Tip #1: Build new friendships, and work on keeping the ones you already have. A big part of school is meeting new people and forming new friendships so get out there and meet new people whenever possible.
Tip #2: Authenticity, honesty and trust are qualities we expect to find in a friend. There's an understanding that the binding together of people in friendship helps each of us define and realize a meaningful life. If these appeal to you, work on demonstrating them to people around you.
Tip #1: Build on your confidence. If you know you're good at certain things build on the confidence you take from these activities rather than concentrating on your faults.
Tip #2: Find strength in numbers. You may have an easier time feeling good and fitting in if you find a group of students who share similar interests and values as you.
Tip #1: Set realistic goals. Decide what you want to achieve academically, socially or personally, and write down the steps you need to reach your goal. Aim high, but keep it simple so it is achievable for you. Remember to celebrate the small accomplishments along the way to reaching your goal.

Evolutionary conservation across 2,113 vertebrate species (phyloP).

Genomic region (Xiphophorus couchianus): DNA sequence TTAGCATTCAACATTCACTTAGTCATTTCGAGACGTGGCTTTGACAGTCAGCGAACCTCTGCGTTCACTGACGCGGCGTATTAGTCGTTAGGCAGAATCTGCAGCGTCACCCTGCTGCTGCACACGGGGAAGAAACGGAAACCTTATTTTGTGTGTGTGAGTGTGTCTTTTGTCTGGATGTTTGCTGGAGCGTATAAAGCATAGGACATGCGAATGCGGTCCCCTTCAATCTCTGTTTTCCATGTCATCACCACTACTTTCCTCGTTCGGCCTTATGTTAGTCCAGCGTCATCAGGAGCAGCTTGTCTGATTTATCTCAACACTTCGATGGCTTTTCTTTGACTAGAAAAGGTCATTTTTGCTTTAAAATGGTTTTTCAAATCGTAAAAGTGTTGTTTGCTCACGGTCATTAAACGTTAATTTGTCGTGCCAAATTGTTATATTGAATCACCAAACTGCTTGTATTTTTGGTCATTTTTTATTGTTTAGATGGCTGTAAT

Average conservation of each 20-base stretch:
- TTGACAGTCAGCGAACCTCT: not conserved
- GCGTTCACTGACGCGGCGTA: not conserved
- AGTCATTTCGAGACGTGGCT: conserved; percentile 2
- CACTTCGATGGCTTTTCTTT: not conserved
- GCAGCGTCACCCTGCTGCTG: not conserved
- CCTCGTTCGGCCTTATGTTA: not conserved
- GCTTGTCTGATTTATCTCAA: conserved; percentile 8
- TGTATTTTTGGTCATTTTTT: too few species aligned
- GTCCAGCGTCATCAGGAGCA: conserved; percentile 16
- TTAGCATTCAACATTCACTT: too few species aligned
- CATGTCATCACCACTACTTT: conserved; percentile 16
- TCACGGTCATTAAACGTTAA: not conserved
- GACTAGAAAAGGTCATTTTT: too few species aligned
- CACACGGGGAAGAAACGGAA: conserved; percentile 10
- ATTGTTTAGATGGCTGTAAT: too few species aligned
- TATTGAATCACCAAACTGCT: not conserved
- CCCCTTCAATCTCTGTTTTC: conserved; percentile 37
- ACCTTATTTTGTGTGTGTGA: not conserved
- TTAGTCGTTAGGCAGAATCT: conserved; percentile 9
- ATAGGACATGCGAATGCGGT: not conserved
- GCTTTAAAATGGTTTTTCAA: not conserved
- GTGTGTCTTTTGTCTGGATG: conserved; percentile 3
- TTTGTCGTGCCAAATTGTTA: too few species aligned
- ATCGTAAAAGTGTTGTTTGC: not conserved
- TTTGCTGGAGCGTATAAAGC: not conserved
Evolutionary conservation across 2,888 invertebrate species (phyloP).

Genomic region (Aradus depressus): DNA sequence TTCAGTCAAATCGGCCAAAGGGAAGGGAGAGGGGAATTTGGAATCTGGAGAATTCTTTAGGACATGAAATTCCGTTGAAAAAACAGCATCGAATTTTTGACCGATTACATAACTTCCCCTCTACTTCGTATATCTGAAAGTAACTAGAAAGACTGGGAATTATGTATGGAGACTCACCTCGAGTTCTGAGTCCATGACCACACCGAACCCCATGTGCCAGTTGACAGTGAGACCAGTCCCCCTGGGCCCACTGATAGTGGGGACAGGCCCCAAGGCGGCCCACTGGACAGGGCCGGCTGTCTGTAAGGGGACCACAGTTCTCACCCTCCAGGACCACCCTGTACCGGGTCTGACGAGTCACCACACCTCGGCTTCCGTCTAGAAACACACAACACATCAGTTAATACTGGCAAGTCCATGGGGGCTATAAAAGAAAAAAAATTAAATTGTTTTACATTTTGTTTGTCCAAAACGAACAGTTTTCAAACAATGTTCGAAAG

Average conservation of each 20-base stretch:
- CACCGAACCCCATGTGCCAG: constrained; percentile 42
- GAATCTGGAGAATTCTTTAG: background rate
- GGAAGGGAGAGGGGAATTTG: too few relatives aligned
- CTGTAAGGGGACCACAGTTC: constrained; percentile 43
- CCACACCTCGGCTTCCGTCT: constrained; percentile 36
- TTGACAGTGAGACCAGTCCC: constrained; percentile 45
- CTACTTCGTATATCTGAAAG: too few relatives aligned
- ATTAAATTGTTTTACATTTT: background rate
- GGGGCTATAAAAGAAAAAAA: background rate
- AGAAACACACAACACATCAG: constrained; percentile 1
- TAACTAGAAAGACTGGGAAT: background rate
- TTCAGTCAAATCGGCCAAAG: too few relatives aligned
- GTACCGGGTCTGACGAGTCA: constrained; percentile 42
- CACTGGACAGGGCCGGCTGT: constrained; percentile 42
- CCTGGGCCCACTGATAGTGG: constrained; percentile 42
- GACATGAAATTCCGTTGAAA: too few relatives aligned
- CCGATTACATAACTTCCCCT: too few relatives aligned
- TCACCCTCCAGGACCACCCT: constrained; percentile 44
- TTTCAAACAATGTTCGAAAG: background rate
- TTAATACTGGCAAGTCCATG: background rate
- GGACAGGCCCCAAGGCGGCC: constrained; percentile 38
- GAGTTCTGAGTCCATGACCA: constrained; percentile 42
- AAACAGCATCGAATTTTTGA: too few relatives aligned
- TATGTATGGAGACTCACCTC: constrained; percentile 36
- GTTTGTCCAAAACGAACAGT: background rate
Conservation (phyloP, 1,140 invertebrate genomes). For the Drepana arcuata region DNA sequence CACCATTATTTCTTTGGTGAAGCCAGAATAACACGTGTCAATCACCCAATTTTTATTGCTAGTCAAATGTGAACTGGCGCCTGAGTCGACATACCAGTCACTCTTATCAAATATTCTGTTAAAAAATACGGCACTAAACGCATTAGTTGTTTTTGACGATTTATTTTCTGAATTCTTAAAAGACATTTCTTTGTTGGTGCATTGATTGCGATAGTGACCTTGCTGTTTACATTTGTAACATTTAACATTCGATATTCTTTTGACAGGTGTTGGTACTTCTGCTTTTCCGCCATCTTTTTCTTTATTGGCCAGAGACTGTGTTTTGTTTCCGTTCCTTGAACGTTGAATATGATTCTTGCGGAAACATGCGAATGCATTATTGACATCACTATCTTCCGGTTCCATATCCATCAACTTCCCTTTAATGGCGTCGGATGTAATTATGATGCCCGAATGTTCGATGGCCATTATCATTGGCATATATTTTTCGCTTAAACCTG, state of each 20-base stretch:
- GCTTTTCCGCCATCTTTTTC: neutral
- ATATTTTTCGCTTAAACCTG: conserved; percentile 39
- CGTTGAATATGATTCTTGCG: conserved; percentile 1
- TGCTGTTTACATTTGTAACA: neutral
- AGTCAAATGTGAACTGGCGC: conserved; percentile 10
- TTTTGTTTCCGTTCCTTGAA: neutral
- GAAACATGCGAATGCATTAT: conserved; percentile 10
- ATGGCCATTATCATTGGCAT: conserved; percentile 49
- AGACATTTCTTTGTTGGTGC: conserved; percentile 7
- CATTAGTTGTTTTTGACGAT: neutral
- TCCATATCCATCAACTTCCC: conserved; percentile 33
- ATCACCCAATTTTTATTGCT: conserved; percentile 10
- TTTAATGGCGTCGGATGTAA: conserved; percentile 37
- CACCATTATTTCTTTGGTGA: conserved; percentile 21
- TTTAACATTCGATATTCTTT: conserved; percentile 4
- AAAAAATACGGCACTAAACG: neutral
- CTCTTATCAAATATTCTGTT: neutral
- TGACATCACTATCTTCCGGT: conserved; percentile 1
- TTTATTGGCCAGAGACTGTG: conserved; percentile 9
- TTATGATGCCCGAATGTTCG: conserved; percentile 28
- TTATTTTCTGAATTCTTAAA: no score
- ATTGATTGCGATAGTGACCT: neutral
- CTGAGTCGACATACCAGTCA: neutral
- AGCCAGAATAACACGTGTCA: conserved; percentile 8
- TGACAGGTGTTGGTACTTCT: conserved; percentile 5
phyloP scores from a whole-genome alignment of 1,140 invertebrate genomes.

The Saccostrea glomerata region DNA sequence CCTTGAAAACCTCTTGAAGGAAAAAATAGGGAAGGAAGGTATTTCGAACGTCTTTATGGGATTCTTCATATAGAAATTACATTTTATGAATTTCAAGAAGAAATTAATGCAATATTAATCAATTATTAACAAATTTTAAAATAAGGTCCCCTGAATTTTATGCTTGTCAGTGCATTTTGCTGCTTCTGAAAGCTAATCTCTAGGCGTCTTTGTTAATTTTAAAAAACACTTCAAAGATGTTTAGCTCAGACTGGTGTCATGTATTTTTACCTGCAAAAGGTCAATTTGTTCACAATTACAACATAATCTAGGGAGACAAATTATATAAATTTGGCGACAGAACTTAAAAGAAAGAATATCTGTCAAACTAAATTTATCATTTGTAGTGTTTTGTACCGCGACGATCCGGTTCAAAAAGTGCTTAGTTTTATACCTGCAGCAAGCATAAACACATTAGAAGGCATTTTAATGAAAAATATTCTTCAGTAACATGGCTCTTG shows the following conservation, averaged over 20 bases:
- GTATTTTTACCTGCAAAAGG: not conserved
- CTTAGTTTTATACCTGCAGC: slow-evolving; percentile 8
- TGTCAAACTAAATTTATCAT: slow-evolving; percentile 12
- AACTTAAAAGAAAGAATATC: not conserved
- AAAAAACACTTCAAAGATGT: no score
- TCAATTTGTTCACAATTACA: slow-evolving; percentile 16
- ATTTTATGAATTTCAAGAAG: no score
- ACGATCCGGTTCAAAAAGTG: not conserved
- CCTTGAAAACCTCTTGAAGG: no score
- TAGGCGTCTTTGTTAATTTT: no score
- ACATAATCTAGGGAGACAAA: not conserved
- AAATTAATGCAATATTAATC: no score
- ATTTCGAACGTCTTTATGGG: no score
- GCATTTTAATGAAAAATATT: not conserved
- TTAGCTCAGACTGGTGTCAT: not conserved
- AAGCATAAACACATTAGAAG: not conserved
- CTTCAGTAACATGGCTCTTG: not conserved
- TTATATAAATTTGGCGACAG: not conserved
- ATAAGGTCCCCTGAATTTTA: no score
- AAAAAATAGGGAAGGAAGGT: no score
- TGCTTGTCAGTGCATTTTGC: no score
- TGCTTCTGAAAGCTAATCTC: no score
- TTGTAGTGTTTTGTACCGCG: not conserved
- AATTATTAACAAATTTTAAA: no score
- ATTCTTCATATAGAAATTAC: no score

Tip #2: Break up your routine and do something fun or different one day. Although our routines are comfortable, a little change of pace can perk up your day. Plan a trip with friends, take a walk in a different park or hang some new pictures in your room.
When you play your favorite video game there’s always a huge fanfare when you make a big accomplishment – music, flashy lights, and a “great job!” message from the computer.
When you sink a three pointer, score a touchdown, or you spike on the other team, there’s the cheer of the crowd roaring behind you.
But when you’ve gotten through the day without having a meltdown, you’ve just fixed a snack for your sibling, or finally finished that math problem that’s been bothering you … none of that happens.
Our brains love to be rewarded. The chemicals associated with his make us feel good – completely naturally. But in some cases, we have to take care of ourselves and not depend on other people.
Take some time today and write down 3 things you accomplished. You can use a piece of paper, a journal, or a phone app. Make a habit of this and you’ll find that your brain loves the reward!
Learn about helpful resources or people that are in your school. Planning for your future career or education is something all grade levels should be thinking about.
Don’t wait too long to start taking needed tests, bringing up grades, and researching careers and colleges. Make sure you are taking appropriate classes to set you up for graduation and after.
School counselors can be an asset for learning school course requirements, changing schedules, and much more. Establishing a relationship early on will ease the growing pains of eventually moving on from school.